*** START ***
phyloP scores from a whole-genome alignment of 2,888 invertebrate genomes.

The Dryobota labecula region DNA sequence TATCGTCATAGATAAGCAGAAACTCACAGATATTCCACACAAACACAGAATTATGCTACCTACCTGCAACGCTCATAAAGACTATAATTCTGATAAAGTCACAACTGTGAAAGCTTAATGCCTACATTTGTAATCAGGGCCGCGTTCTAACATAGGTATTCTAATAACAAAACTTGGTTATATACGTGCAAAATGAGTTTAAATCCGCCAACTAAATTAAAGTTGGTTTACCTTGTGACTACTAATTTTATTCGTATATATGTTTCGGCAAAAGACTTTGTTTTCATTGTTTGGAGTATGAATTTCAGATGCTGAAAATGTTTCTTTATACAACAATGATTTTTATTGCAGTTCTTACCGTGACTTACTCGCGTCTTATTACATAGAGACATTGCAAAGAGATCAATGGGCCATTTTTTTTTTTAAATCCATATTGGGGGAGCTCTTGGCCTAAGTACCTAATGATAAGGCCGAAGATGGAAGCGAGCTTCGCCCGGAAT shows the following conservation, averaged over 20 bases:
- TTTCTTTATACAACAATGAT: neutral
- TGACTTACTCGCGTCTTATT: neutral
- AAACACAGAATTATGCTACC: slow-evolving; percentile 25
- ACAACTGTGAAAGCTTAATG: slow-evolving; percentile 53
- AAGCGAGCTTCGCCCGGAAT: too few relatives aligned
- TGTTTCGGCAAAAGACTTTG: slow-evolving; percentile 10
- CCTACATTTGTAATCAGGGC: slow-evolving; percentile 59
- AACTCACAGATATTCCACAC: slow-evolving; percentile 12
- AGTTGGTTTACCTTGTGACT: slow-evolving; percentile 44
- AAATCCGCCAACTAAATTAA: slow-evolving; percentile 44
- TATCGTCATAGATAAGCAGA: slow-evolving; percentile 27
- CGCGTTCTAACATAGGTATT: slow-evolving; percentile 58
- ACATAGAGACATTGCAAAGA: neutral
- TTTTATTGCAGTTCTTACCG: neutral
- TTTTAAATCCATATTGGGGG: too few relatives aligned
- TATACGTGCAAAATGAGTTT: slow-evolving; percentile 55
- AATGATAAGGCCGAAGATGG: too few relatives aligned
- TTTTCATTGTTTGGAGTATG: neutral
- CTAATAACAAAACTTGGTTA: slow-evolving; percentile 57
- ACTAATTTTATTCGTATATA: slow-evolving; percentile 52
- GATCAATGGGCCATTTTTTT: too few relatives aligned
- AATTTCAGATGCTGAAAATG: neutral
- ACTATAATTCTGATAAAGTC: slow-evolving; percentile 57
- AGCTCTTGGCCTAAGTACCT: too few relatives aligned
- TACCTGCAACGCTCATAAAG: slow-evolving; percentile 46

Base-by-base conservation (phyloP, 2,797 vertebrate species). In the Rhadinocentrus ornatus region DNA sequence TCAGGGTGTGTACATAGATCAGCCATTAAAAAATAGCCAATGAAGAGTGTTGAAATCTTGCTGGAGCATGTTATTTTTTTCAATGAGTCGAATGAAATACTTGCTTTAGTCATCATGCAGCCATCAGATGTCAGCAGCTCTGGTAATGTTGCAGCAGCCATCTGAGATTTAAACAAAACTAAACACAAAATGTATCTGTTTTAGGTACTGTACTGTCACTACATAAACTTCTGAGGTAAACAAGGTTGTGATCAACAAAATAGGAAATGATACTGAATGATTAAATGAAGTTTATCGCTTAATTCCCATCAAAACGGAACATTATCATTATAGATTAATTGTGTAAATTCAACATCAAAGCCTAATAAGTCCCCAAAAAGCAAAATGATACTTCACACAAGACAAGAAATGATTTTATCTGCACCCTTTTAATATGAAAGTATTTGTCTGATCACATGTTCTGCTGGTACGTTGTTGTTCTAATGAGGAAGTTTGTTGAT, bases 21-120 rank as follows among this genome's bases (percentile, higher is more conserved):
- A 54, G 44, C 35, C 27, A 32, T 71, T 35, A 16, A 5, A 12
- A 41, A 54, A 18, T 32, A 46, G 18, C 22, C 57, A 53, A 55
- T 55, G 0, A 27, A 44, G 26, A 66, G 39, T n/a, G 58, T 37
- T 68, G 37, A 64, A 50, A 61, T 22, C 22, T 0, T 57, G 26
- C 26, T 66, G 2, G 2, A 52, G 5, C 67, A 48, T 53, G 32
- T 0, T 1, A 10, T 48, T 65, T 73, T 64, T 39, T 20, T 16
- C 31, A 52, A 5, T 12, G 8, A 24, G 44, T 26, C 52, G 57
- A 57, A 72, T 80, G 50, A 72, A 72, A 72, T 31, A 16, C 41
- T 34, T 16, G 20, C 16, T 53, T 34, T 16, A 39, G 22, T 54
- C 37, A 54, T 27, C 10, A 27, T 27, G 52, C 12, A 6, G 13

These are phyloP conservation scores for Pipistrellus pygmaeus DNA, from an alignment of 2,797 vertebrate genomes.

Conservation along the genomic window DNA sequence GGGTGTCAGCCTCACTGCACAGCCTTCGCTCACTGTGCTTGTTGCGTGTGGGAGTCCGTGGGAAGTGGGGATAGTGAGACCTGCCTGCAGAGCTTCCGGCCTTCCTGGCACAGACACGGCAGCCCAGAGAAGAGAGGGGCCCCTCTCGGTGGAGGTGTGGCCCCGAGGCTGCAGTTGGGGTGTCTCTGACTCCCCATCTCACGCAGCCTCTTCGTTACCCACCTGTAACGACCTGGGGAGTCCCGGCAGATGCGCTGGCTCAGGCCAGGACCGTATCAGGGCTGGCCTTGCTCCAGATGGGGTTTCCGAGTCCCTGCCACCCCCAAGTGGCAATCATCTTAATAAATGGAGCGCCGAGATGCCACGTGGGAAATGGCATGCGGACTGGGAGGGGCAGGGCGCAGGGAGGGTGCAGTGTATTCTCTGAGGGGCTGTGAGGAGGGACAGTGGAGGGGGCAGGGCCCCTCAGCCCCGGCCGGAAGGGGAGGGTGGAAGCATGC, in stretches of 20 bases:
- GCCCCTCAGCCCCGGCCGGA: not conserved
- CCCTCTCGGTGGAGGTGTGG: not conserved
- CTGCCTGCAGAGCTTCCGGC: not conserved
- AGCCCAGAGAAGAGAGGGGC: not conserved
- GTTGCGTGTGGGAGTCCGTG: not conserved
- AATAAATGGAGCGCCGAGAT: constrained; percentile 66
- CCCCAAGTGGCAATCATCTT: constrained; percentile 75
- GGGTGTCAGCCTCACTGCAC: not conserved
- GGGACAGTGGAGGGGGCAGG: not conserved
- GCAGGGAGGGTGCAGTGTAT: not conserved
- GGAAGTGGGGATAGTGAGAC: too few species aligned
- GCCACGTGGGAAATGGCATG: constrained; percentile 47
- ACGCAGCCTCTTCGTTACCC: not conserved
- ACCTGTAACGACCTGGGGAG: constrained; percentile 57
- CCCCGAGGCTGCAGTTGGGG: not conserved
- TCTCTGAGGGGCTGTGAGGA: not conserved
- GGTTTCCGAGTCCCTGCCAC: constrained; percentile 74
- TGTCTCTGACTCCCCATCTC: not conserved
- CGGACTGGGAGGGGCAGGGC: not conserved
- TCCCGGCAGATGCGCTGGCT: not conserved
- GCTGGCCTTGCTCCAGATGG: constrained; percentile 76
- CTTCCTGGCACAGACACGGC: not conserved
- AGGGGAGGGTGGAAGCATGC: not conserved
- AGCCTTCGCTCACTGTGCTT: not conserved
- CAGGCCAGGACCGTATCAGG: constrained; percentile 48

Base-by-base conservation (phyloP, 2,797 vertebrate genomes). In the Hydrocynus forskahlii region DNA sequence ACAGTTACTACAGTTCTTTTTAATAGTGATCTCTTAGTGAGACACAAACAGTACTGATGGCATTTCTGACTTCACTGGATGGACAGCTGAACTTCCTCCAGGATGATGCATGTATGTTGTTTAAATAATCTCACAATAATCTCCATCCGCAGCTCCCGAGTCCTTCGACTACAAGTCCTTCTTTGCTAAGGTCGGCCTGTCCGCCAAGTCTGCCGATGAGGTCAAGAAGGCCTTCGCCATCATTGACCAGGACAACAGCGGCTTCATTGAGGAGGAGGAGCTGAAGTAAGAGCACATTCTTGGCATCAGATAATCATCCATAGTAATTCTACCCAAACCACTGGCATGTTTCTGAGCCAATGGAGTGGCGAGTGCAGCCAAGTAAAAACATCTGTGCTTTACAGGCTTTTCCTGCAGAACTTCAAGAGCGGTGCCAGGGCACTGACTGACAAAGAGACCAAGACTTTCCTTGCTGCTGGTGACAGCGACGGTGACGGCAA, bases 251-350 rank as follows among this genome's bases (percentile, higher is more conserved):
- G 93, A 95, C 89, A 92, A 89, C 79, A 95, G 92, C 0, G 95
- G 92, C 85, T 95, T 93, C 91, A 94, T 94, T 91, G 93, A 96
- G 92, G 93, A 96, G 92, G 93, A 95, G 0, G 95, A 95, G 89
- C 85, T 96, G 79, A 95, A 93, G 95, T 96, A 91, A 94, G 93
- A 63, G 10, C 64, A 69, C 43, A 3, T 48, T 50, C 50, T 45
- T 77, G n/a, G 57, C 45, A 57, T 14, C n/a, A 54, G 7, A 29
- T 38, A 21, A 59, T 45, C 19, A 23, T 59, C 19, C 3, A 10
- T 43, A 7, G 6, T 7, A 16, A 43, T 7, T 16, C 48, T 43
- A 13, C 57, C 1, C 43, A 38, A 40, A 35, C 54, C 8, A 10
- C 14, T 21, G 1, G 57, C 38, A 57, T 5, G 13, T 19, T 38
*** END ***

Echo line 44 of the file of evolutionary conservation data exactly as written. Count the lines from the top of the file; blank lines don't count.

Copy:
- AGCCCAGAGAAGAGAGGGGC: not conserved